You Never Forget Your First Time
My Puch Maxi Moped
When I was about twelve years old my mother bought a brand new Puch Maxi moped. I still remember the burgundy color of it and the leather seat, which was much bigger, softer and more comfortable than the seat on my bicycle.
I wasn't allowed to ride it, of course, as I could barely reach the ground when I sat on it. The riding privilege was extended only to my older brother, who rode it everywhere.
But I knew I'd get to ride it eventually. After all, since when did what you were allowed to do get in the way of what you wanted to do. Boys will be boys.
Naturally, I found a way to talk my big brother into letting me ride the moped and seem to remember that it didn't take much effort. I probably had to give him something or promise him something in exchange for the experience. The sibling bartering system was heavily employed during our childhood.
I had spent the last six years on a single speed bicycle and was indelibly impressed the first time I rode the motorized Puch. By today's standards it wasn't very fast – maybe 30 MPH top speed, but when compared to my single-speed bicycle it might as well have been a rocket ship.
My first ride happened away from spying eyes – down by the water works in Haddonfield, New Jersey. It was a private, secluded kind of place where kids could go to hang out, away from parent's spying eyes and peace-loving neighbors. Simply put, it was where we went to raise hell.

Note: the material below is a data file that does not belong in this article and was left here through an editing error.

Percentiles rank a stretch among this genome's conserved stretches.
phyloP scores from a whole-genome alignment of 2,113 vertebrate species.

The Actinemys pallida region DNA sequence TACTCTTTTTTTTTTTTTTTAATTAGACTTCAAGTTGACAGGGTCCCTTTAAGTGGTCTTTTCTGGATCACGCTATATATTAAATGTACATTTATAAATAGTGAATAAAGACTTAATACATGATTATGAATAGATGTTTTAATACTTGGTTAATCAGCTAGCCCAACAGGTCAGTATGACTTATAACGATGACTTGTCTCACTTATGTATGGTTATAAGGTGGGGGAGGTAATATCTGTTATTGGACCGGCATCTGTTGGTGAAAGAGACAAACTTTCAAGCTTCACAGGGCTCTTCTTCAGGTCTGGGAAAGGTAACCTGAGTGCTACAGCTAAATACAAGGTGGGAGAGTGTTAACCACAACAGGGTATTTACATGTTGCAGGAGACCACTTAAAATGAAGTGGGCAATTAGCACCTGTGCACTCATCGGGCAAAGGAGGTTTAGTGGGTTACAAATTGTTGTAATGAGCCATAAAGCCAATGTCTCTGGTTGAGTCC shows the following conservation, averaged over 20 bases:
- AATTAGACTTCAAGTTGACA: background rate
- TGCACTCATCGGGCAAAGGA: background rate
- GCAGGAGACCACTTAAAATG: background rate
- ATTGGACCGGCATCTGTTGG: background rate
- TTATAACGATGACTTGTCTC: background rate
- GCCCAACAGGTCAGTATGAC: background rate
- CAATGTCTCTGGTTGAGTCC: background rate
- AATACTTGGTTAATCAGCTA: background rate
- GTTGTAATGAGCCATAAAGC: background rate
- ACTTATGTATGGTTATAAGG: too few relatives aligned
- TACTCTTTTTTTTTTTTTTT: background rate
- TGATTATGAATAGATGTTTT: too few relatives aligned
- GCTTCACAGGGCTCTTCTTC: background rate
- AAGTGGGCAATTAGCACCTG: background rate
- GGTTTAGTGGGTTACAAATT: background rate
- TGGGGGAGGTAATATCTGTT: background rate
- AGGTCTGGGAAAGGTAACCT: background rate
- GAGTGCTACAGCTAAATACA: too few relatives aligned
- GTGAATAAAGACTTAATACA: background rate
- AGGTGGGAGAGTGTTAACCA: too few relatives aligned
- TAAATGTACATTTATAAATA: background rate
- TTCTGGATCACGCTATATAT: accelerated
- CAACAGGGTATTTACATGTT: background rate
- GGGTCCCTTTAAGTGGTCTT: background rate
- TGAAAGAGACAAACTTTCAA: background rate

"Now don't go too fast, all right?", my brother warned me.
Naturally, the first thing I did was to roll the throttle all the way back hitting the top speed within a short six or seven seconds.
The water works was not the best-maintained spot for such things. The concrete was old and broken in many places, jutting up at harsh, scary angles. It was when I slowed to make a turn that I discovered why broken concrete was a bad thing when your bike has a motor.
When the rider's weight is only about 75 pounds, you don't command a lot of authority or control over the machine. So, down went the shiny new Puch, and down I went with it.
Nothing too serious, just a few scratches on the outside of the left pedal and on the handlebar... and the side of the seat... and the front fender... all minor scratches, fortunately. I had a few bumps and bruises but from that moment on I was hooked.
The next summer I was thirteen and the Puch was transported to my grandparent's shore house in Avalon, New Jersey. For some reason, now that I had reached the magical age of thirteen, I was allowed to ride the moped. I think those might have been the best two weeks of my childhood. Every day, as much as possible, I would roll back on the throttle and cruise, full-speed up and down the street to the yacht club at the end of the road.
A few weeks later the Puch was stolen right out of the garage. That, as they say, was that.
But I never forgot the thrill of riding that motorized rocket-bicycle. Years later, at the tender age of about twenty-six, while living near Asheville, North Carolina, I purchased
my first motorcycle.
At the time I was the parts manager for an R.V. dealership and was surrounded by hard-drinking, chain-smoking, off-roading hooligans who spent all their leisure time being everything but leisurely. They convinced me to buy an "enduro," which was a motorcycle legal for on or off-road use. It was basically a motocross bike with lights, turn signals and a license plate. It was tall, burly and it scared me. A lot.